Do people today see more poorly than they used to? And might soaring rates of diabetes have something to do with it?
Yes and yes. According to a new study from researchers in Denmark, children who were exposed to diabetes before birth had a 39% increased risk of developing vision problems, or what ophthalmologists called refractive error (RE), which is an umbrella term for nearsightedness (myopia), far-sightedness (hypermetropia), and astigmatism.
It’s well documented that peoples’ eyesight, especially nearsightedness, is worsening around the world, so much so that experts now speak of a “myopia epidemic.” In China, for example, it’s estimated that nine out of ten teenagers and young adults need glasses. And in the United States, according to the Vision Council of America, about three-quarters of adults now require some kind of vision correction, either eyeglasses or contact lenses.
Researchers mostly attribute this trend to two factors: spending too much time in front of screens and, especially, too little time in bright daylight. The new Danish study, however, which was published in the journal Diabetologia, suggests yet another factor: prenatal exposure to diabetes.
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Previous research had indicated that people with acute RE might have had eye defects even before birth — findings that suggested to the Danish analysts that the conditions to which an unborn child is exposed in the uterus might be a factor in the later development of eye problems. Specifically, they wondered if high blood sugar in women during pregnancy could lead to similar high blood sugar in the fetus, resulting in damage to the retina and the optic nerve as well as changes in the shape of the eyes.
For their analysis, the researchers utilized several national medical registers in Denmark and incorporated data on all the births in the country from 1977 to 2016 — a total of nearly 2 1/2 million. Some 2.3% of the children (56,419) were exposed to maternal diabetes before birth. Most (1.1%) were exposed to gestational diabetes, while type 1 affected 0.9% and type 2 affected 0.3%. Not surprisingly, given the rising rates of diabetes over the last few decades, the percentage of births by mothers with diabetes increased over the span of the study — from 0.4% in 1977 to 6.5% in 2016.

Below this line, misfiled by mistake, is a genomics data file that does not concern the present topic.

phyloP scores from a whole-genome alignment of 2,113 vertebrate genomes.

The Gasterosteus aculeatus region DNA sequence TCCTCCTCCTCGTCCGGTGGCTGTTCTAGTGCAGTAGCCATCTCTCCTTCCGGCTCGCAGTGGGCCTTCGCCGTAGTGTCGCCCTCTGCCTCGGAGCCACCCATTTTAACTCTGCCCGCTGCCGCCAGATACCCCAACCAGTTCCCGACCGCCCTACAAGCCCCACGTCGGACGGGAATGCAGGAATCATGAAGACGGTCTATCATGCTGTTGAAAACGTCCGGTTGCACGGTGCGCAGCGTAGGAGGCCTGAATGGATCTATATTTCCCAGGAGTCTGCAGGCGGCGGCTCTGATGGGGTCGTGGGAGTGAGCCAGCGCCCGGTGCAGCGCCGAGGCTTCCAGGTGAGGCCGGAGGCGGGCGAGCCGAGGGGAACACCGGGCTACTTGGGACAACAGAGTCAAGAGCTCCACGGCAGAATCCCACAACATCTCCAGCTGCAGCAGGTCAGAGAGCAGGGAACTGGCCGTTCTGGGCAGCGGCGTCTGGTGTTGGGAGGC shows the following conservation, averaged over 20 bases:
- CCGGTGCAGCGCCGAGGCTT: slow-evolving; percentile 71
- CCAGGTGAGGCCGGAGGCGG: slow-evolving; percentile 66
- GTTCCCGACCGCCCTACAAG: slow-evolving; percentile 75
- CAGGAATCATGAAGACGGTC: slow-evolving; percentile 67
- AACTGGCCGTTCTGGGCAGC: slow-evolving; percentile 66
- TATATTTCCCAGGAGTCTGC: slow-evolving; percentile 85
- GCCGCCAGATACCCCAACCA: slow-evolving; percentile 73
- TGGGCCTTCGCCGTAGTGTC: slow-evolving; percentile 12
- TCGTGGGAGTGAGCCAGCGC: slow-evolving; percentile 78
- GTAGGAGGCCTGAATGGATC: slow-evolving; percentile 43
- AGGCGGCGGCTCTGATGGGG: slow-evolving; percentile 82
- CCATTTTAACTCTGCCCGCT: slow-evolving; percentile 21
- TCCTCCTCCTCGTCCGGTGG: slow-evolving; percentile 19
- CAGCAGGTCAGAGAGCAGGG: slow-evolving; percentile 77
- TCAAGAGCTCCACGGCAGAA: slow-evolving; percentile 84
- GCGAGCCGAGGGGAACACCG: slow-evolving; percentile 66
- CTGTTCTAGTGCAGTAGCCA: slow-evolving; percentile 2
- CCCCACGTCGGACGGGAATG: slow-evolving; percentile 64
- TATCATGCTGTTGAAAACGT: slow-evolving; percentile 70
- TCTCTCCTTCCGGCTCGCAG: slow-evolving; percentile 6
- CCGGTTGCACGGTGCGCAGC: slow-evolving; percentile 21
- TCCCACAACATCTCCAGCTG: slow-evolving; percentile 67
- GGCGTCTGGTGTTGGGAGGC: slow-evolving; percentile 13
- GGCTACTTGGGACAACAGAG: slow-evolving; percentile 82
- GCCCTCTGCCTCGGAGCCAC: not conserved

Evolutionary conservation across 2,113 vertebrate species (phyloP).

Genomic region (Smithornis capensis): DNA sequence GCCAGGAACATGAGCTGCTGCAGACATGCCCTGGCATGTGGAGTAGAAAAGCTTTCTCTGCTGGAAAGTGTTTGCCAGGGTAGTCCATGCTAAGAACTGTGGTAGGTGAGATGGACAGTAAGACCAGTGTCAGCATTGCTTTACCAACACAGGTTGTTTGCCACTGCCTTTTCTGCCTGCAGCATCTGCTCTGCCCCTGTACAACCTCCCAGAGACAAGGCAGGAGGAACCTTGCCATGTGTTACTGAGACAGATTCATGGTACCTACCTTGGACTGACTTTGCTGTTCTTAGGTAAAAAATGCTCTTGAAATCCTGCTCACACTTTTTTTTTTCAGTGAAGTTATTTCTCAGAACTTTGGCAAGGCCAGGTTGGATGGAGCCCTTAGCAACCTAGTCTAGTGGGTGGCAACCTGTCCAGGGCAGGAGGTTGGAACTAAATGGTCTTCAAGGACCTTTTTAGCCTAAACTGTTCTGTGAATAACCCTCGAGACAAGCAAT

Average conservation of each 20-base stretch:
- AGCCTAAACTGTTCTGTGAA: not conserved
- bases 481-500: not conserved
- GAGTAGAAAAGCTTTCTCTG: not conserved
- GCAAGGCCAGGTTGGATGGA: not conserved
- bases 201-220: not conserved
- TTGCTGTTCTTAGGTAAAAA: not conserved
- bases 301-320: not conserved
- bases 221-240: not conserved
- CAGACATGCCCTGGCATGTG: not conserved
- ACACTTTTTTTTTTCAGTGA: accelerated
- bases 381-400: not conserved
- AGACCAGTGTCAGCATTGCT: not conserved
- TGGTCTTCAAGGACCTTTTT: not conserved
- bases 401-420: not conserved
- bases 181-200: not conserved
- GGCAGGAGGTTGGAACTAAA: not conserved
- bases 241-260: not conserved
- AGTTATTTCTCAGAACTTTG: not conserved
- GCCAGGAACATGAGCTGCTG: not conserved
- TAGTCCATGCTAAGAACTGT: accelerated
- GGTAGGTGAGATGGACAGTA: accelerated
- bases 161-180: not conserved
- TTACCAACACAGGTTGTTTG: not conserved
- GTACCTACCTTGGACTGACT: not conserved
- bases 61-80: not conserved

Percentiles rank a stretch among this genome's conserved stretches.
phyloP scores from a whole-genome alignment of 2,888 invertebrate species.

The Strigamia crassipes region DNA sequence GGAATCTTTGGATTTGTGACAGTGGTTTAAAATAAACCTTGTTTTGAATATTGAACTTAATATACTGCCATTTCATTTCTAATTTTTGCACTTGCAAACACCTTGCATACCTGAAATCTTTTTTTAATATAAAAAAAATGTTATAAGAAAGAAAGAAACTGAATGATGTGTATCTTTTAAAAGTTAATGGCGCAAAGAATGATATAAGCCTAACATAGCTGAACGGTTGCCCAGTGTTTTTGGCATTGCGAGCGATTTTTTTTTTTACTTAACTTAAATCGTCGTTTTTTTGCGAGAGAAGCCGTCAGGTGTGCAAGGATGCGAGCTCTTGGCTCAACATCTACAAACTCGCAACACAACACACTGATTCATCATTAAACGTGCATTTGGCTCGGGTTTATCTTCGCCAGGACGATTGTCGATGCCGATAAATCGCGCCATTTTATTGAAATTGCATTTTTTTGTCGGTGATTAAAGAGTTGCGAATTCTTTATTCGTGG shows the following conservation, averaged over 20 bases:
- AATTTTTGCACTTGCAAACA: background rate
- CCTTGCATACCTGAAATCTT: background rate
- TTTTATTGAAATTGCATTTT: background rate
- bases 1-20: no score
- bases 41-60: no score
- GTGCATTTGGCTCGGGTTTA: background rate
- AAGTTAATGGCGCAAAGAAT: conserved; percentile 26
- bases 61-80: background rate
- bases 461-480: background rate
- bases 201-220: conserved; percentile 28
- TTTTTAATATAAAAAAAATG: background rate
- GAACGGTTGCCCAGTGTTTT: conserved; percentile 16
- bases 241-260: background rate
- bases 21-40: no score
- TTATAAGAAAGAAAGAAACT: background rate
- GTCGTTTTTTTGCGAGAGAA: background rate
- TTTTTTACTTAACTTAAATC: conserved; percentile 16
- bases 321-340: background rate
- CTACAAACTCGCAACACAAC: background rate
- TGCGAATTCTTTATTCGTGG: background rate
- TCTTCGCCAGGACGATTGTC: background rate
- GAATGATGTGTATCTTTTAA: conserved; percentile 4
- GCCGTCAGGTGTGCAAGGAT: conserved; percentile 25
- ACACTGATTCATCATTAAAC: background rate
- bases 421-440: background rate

Increased risk of eye problems in children of mothers with diabetes
Follow-up began at birth and continued for most of the subjects until they were 25 (unless they were diagnosed with diabetes sooner, left the country, or died). Otherwise the study concluded in 2016. During this follow-up phase, high RE was diagnosed in 533 children of mothers with diabetes, and the researchers calculated that exposure to mothers’ diabetes increased the risk of high RE by 39%. There was a difference among the types of diabetes: With type 1, the risk was greater by 32% and with type 2 it was greater by 68%. As for mothers who suffered complications from diabetes (such as diabetic coma, ketoacidosis, and kidney, eye, nerve, and circulatory problems), their children were twice as likely to have eye trouble.
As for types of RE, the researchers reported a 34% greater risk of nearsightedness, a 37% greater risk of far-sightedness, and a 58% higher risk of astigmatism. As the authors summed up their findings, “ … we observed that children born to mothers with either pre-gestational diabetes or gestational diabetes were at an increased risk of developing high RE in general, as well as specific types of RE, persisting from the neonatal period to early adulthood. Children born to mothers with diabetic complications had the highest risk of high RE.”
As for the explanation of the connection between diabetes in mothers and eye trouble in their children, the researchers speculated that high blood sugar levels in the fetus might cause what they termed “oxidative stress” (a condition caused by low levels of antioxidants) and/or inflammation, and these lead to eye damage. Also, high blood sugar levels in the fetus might cause nerve damage and a condition known as endothelial dysfunction, in which the lining of the small arteries don’t function properly.
Whatever the link, the researchers recommend early screening for eye trouble in the children of mothers with diabetes. As they explained, “As many REs in young children are treatable, early identification and intervention can have a lifelong positive impact.”
Want to learn more about keeping your eyes healthy with diabetes? Read “Diabetic Eye Exams: What to Know,” “Eating for Better Vision and Healthy Eyes,” and “Keeping Your Eyes Healthy” and watch “Diabetes and Your Eyes.”